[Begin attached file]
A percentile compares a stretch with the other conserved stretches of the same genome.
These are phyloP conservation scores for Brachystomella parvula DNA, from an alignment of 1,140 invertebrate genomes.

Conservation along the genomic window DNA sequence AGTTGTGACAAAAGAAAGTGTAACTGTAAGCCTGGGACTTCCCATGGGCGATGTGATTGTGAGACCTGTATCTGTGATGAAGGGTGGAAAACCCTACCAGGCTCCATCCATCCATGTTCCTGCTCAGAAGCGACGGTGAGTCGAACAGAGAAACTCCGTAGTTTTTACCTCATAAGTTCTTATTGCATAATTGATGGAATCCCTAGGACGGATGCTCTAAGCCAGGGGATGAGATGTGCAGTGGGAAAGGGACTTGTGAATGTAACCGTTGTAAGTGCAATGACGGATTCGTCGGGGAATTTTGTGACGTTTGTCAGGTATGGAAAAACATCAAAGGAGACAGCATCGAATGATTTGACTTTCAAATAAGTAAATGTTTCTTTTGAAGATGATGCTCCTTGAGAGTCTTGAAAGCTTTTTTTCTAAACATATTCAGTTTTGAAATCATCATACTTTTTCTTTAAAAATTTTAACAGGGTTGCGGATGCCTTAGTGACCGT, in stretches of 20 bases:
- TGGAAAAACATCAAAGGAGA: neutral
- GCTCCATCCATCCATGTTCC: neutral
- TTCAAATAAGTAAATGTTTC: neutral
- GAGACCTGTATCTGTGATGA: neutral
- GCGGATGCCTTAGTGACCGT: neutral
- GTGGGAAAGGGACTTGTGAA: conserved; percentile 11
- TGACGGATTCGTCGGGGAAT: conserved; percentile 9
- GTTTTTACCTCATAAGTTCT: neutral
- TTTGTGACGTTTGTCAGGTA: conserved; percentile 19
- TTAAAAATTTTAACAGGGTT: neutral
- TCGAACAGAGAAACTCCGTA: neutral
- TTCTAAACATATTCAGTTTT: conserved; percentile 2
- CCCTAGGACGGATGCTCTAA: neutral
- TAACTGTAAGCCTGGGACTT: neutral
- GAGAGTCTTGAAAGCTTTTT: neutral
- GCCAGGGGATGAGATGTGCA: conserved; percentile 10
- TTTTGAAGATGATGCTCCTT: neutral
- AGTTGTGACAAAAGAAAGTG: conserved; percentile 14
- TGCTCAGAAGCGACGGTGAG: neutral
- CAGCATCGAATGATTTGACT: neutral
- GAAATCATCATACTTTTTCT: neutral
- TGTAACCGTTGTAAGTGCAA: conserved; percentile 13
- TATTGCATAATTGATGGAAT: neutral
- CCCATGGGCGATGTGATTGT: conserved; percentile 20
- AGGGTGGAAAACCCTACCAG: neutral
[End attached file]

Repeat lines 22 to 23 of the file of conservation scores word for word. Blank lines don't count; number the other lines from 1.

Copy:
- TGCTCAGAAGCGACGGTGAG: neutral
- CAGCATCGAATGATTTGACT: neutral